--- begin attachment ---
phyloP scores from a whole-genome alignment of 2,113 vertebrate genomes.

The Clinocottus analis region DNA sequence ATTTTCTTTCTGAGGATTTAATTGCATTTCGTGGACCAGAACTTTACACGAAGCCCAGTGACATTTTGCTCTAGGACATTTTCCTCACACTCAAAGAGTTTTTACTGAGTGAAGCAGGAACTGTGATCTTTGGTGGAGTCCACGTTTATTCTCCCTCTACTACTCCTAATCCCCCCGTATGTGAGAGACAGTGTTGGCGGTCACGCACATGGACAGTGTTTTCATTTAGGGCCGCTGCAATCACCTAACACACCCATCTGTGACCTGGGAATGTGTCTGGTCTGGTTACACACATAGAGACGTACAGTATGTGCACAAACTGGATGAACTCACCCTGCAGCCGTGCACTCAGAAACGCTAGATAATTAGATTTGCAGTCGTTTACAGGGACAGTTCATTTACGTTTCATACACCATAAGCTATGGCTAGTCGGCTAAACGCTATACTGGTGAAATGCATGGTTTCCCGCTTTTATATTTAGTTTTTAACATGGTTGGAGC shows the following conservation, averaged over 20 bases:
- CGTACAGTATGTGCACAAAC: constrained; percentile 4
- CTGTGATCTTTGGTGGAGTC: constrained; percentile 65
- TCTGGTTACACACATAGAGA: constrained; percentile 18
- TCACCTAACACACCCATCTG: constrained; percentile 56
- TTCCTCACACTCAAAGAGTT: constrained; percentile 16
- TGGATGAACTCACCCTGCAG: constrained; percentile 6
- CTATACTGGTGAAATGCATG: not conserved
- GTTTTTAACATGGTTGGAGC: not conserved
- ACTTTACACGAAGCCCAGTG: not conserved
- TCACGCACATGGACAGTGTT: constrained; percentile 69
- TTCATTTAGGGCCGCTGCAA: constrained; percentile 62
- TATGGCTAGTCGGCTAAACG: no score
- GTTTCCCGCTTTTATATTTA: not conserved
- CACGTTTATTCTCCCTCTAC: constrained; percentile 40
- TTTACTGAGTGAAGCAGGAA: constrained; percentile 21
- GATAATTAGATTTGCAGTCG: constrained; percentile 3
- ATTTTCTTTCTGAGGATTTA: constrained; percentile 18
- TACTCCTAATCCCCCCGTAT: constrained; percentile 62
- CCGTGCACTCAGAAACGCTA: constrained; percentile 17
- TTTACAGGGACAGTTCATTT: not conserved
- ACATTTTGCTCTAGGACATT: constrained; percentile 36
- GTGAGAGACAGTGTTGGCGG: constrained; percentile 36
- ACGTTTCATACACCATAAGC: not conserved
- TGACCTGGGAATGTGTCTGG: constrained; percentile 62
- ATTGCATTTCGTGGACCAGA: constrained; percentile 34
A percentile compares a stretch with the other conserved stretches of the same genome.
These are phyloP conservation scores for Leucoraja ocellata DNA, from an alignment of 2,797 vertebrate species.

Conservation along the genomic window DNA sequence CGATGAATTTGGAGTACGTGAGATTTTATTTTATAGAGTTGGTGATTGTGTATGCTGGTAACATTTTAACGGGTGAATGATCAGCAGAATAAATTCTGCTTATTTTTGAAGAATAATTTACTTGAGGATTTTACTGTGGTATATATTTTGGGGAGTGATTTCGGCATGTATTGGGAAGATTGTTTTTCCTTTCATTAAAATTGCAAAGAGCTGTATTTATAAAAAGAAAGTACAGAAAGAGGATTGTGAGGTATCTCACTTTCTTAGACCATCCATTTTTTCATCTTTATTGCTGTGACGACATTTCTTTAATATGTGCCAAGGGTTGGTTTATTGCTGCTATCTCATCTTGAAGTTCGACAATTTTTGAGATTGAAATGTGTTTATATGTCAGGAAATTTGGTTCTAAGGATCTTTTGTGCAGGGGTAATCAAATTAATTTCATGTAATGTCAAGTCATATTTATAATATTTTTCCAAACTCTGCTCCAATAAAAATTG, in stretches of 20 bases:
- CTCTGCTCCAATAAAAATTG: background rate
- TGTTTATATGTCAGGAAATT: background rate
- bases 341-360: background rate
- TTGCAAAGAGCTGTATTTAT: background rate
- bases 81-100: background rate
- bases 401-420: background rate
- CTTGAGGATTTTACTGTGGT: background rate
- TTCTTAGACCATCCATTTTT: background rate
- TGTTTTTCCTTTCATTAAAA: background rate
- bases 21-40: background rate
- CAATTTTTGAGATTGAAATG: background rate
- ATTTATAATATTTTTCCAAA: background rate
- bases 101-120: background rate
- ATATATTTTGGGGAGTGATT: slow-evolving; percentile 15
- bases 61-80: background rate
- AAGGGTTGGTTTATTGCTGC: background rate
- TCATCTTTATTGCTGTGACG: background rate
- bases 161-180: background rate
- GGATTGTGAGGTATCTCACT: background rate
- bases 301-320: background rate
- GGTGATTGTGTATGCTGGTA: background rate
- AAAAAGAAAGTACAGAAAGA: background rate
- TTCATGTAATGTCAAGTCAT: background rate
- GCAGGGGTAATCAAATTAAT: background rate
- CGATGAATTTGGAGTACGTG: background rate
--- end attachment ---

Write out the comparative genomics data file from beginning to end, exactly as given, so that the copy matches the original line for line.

phyloP scores from a whole-genome alignment of 2,113 vertebrate genomes.

The Clinocottus analis region DNA sequence ATTTTCTTTCTGAGGATTTAATTGCATTTCGTGGACCAGAACTTTACACGAAGCCCAGTGACATTTTGCTCTAGGACATTTTCCTCACACTCAAAGAGTTTTTACTGAGTGAAGCAGGAACTGTGATCTTTGGTGGAGTCCACGTTTATTCTCCCTCTACTACTCCTAATCCCCCCGTATGTGAGAGACAGTGTTGGCGGTCACGCACATGGACAGTGTTTTCATTTAGGGCCGCTGCAATCACCTAACACACCCATCTGTGACCTGGGAATGTGTCTGGTCTGGTTACACACATAGAGACGTACAGTATGTGCACAAACTGGATGAACTCACCCTGCAGCCGTGCACTCAGAAACGCTAGATAATTAGATTTGCAGTCGTTTACAGGGACAGTTCATTTACGTTTCATACACCATAAGCTATGGCTAGTCGGCTAAACGCTATACTGGTGAAATGCATGGTTTCCCGCTTTTATATTTAGTTTTTAACATGGTTGGAGC shows the following conservation, averaged over 20 bases:
- CGTACAGTATGTGCACAAAC: constrained; percentile 4
- CTGTGATCTTTGGTGGAGTC: constrained; percentile 65
- TCTGGTTACACACATAGAGA: constrained; percentile 18
- TCACCTAACACACCCATCTG: constrained; percentile 56
- TTCCTCACACTCAAAGAGTT: constrained; percentile 16
- TGGATGAACTCACCCTGCAG: constrained; percentile 6
- CTATACTGGTGAAATGCATG: not conserved
- GTTTTTAACATGGTTGGAGC: not conserved
- ACTTTACACGAAGCCCAGTG: not conserved
- TCACGCACATGGACAGTGTT: constrained; percentile 69
- TTCATTTAGGGCCGCTGCAA: constrained; percentile 62
- TATGGCTAGTCGGCTAAACG: no score
- GTTTCCCGCTTTTATATTTA: not conserved
- CACGTTTATTCTCCCTCTAC: constrained; percentile 40
- TTTACTGAGTGAAGCAGGAA: constrained; percentile 21
- GATAATTAGATTTGCAGTCG: constrained; percentile 3
- ATTTTCTTTCTGAGGATTTA: constrained; percentile 18
- TACTCCTAATCCCCCCGTAT: constrained; percentile 62
- CCGTGCACTCAGAAACGCTA: constrained; percentile 17
- TTTACAGGGACAGTTCATTT: not conserved
- ACATTTTGCTCTAGGACATT: constrained; percentile 36
- GTGAGAGACAGTGTTGGCGG: constrained; percentile 36
- ACGTTTCATACACCATAAGC: not conserved
- TGACCTGGGAATGTGTCTGG: constrained; percentile 62
- ATTGCATTTCGTGGACCAGA: constrained; percentile 34
A percentile compares a stretch with the other conserved stretches of the same genome.
These are phyloP conservation scores for Leucoraja ocellata DNA, from an alignment of 2,797 vertebrate species.

Conservation along the genomic window DNA sequence CGATGAATTTGGAGTACGTGAGATTTTATTTTATAGAGTTGGTGATTGTGTATGCTGGTAACATTTTAACGGGTGAATGATCAGCAGAATAAATTCTGCTTATTTTTGAAGAATAATTTACTTGAGGATTTTACTGTGGTATATATTTTGGGGAGTGATTTCGGCATGTATTGGGAAGATTGTTTTTCCTTTCATTAAAATTGCAAAGAGCTGTATTTATAAAAAGAAAGTACAGAAAGAGGATTGTGAGGTATCTCACTTTCTTAGACCATCCATTTTTTCATCTTTATTGCTGTGACGACATTTCTTTAATATGTGCCAAGGGTTGGTTTATTGCTGCTATCTCATCTTGAAGTTCGACAATTTTTGAGATTGAAATGTGTTTATATGTCAGGAAATTTGGTTCTAAGGATCTTTTGTGCAGGGGTAATCAAATTAATTTCATGTAATGTCAAGTCATATTTATAATATTTTTCCAAACTCTGCTCCAATAAAAATTG, in stretches of 20 bases:
- CTCTGCTCCAATAAAAATTG: background rate
- TGTTTATATGTCAGGAAATT: background rate
- bases 341-360: background rate
- TTGCAAAGAGCTGTATTTAT: background rate
- bases 81-100: background rate
- bases 401-420: background rate
- CTTGAGGATTTTACTGTGGT: background rate
- TTCTTAGACCATCCATTTTT: background rate
- TGTTTTTCCTTTCATTAAAA: background rate
- bases 21-40: background rate
- CAATTTTTGAGATTGAAATG: background rate
- ATTTATAATATTTTTCCAAA: background rate
- bases 101-120: background rate
- ATATATTTTGGGGAGTGATT: slow-evolving; percentile 15
- bases 61-80: background rate
- AAGGGTTGGTTTATTGCTGC: background rate
- TCATCTTTATTGCTGTGACG: background rate
- bases 161-180: background rate
- GGATTGTGAGGTATCTCACT: background rate
- bases 301-320: background rate
- GGTGATTGTGTATGCTGGTA: background rate
- AAAAAGAAAGTACAGAAAGA: background rate
- TTCATGTAATGTCAAGTCAT: background rate
- GCAGGGGTAATCAAATTAAT: background rate
- CGATGAATTTGGAGTACGTG: background rate